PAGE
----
The Xinka Parliament accepts the Robert F. Kennedy Foundation’s Human Rights Award, photo credit: Robert F. Kennedy Human Rights Foundation

On June 6, the Xinka Parliament was awarded the Robert F. Kennedy Human Rights Foundation’s annual Human Rights Award. The award honors human rights defenders who face oppression for their nonviolent defense of human rights.

The Xinka Parliament is the highest representative body of the Xinka people, located in the departments of Jutiapa, Jalapa and Santa Rosa in Guatemala. This award recognizes the Xinka Parliament’s work in favor of Indigenous peoples and environmental and territorial defense. The Xinka Parliament has led the peaceful resistance to the Escobal mine. The Escobal mine, located in the department of Santa Rosa, is the second largest silver mine in the world and is owned by Canadian mining company, Pan American Silver. The Xinka Parliament’s efforts to protect ancestral lands from environmental degradation included winning a September 2018 Constitutional Court case, which suspended mining operations until a free, prior and informed consultation process could be carried out. The mine remains closed to this day.

During the ceremony Kerry Kennedy noted, “From challenging the illegal entry of mining companies into ancestral lands to demanding accountability for attacks on environmental and human rights defenders, its members embody peaceful resistance and the pursuit of justice in Guatemala. We are honored to present this award to the Xinka Parliament and look forward to continued collaboration with them.”

The Xinka Parliament is currently involved in several lawsuits to protect their rights across their territory, including the right to free, prior and informed consent and the defense of criminalized Xinka leaders. They also work to promote their culture, science, cosmovision and spirituality, participate in political activism, promote women’s rights, and protect their ancestral territory and the environment.

“I want to thank RFK Human Rights for recognizing the Xinka People as human rights defenders. This award encourages us to continue fighting to defend our territory, always seeking the common good. This prize recognizes our peaceful resistance and our demands that Guatemala respect the international conventions it has ratified on human rights and Indigenous peoples rights. It is a prize for the Xinka People’s unity and organization. May our ancestors’ energies always be with you. We, the Xinka People, are very grateful,” declared Aleisar Arana Morales, Huxi Hurak (president) of the Xinka Parliament.

Kennedy also recounted the threats the peaceful resistance suffered, including the attack against leader Alex Reynoso and his daughter Topacio Reynoso in 2014, in which 16-year-old Topacio lost her life. Both Alex and Topacio were activists against the mine. “Please recognize Topacio’s mother, Irma Pacheco, who is here with us today,” the Foundation’s president urged. The room filled with applause.

“The Xinka Parliament’s struggle against the Escobal mine has not only been a battle to protect their territory, but also a testament to their determination to protect their natural resources and ensure a sustainable future for their communities,” she noted.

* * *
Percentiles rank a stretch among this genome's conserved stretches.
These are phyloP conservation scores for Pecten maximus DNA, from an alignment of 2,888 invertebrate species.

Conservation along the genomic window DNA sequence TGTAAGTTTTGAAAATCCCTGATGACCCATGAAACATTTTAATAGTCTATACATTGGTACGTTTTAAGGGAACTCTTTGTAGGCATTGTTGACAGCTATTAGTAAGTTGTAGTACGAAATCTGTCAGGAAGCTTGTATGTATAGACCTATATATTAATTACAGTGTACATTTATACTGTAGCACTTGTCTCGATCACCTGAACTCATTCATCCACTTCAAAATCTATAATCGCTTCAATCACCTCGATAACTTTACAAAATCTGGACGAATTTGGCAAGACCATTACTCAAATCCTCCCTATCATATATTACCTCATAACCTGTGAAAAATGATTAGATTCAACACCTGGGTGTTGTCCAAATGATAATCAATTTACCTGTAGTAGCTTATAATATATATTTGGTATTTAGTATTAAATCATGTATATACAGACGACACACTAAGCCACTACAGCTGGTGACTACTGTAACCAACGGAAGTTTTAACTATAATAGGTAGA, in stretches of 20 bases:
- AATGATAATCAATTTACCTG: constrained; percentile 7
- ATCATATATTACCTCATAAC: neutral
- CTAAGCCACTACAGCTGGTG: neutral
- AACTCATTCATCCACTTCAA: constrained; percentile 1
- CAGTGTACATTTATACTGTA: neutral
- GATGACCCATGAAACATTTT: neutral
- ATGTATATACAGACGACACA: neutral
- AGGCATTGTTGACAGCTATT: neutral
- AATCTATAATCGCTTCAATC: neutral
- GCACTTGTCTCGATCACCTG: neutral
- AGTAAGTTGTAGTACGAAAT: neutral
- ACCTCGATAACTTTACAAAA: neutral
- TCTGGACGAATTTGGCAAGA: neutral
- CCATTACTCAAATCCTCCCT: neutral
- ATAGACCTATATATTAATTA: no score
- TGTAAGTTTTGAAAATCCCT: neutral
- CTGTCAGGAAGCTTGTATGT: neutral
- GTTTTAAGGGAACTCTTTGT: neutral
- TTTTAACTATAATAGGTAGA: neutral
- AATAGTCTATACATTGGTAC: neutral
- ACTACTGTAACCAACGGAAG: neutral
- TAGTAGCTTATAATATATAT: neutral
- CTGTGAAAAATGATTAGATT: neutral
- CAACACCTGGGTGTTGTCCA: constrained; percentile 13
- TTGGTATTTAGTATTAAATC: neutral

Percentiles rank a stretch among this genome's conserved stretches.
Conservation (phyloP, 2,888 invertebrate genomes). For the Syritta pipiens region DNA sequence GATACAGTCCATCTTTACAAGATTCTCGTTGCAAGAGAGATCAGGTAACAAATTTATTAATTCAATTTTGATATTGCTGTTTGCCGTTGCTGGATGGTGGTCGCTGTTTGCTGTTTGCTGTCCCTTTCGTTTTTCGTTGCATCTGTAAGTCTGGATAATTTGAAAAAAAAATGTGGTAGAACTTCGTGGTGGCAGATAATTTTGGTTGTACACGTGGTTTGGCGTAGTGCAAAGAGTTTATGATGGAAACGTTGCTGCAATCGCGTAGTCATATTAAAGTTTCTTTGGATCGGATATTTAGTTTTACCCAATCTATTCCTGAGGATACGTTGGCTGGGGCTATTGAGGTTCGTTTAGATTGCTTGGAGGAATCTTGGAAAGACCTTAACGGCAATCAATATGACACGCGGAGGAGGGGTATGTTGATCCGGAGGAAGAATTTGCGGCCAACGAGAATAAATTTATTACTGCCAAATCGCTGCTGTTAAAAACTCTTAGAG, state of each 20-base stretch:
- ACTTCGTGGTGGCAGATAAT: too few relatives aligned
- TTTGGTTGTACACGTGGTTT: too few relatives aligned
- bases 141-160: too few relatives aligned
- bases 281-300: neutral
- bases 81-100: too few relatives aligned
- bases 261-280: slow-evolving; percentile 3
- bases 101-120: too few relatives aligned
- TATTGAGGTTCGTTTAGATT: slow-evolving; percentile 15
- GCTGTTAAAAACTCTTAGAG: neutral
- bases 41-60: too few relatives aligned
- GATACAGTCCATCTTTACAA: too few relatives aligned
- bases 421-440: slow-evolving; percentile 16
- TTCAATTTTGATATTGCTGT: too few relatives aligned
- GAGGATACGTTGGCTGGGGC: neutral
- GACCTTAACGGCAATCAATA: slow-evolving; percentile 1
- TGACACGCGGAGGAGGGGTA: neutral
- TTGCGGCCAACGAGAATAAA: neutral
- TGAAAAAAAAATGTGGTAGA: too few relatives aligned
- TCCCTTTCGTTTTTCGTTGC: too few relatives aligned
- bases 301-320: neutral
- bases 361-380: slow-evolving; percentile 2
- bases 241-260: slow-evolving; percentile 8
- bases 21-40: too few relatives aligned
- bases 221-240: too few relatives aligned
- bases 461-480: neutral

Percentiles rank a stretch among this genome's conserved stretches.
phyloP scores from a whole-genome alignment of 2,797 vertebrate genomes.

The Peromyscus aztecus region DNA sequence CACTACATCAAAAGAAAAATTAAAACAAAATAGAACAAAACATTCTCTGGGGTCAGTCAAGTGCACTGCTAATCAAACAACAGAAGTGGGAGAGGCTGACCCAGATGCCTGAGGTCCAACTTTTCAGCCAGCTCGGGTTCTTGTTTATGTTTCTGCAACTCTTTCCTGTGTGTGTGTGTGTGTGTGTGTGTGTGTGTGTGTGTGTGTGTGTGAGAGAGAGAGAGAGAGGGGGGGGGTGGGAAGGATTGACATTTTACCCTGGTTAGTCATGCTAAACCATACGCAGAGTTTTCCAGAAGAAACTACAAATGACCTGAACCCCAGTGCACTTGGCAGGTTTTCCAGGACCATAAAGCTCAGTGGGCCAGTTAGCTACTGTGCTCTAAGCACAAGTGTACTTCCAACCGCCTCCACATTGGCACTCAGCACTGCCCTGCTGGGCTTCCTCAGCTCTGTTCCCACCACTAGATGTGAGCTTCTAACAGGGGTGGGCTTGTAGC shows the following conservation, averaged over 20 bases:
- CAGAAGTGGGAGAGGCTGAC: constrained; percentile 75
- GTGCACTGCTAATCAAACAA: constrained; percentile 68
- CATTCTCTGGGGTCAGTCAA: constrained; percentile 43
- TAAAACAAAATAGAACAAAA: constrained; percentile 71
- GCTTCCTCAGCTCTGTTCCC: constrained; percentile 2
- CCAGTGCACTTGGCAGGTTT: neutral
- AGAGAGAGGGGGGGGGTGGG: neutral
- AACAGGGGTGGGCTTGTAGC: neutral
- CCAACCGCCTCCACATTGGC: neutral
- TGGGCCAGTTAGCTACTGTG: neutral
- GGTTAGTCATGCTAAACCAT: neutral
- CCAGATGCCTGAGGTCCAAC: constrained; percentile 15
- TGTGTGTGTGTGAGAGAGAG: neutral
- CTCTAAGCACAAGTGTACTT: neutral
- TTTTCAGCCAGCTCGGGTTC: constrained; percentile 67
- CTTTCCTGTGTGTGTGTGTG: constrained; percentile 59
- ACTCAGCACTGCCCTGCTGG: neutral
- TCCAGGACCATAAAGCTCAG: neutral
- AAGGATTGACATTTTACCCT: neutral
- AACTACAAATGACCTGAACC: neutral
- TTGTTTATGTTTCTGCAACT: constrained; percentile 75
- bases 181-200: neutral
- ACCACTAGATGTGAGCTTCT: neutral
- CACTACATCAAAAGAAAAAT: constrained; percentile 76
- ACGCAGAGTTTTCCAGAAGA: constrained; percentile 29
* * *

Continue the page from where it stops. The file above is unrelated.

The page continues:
According to Aleisar Arana Morales, being a human rights defender in Guatemala is a very difficult and dangerous task. “Many of us human rights defenders face persecution and criminalization. Sometimes we face assassination, as in the case of Topacio Reynoso and Exaltación Marcos Ucelo, attempted murder like Julio González, or kidnapping, like that of the Xinka people’s Huxi Hurac in 2013 and of Roberto González Ucelo.”  

Despite systemic obstacles, discrimination and denial of their existence by the State, Arana pointed out that today the Xinka people are more alive than ever. “We thank the energies of our ancestors for the accompaniment of people and allied organizations such as Robert F. Kennedy Human Rights along this journey. They have contributed greatly to our struggle for justice,” he said.

“On behalf of the Xinka women, I want to thank you for this award that recognizes the efforts and suffering of Xinka women who have struggled for many years to defend our ancestors’ legacy, to defend our mother earth, that mother who like us gives life. This award is in recognition of all our brothers and sisters who have been imprisoned and persecuted, those who have gone before us in the struggle, those who have been the victims of attacks, those who have been kidnapped, those who have been humiliated and harassed by the Guatemalan State for protecting our rights. It is a recognition of all those men, women, children and elders who dream of justice and respect for our territory. We invite every man, woman and child to raise their voice for justice. We will not stop fighting until we achieve a world where human rights are respected, a world where First Peoples can freely enjoy our territory and our mother earth. We accept this award with the firm commitment to continue our struggle,” said Irma Pacheco.

Former judge Erika Aifán, who fled Guatemala due to threats against her, also participated in the award ceremony. She highlighted the Xinka Parliament’s work in a distressing political context.

BTS sends our congratulations and solidarity to the Xinka Parliament for winning the Robert F. Kennedy Human Rights Award, as well as for the six-year anniversary of the peaceful encampment in Casillas. The encampment was established on June 7, 2017. We honor their struggle to protect and defend Xinka territory, especially the struggle against Pan American’s Escobal mine.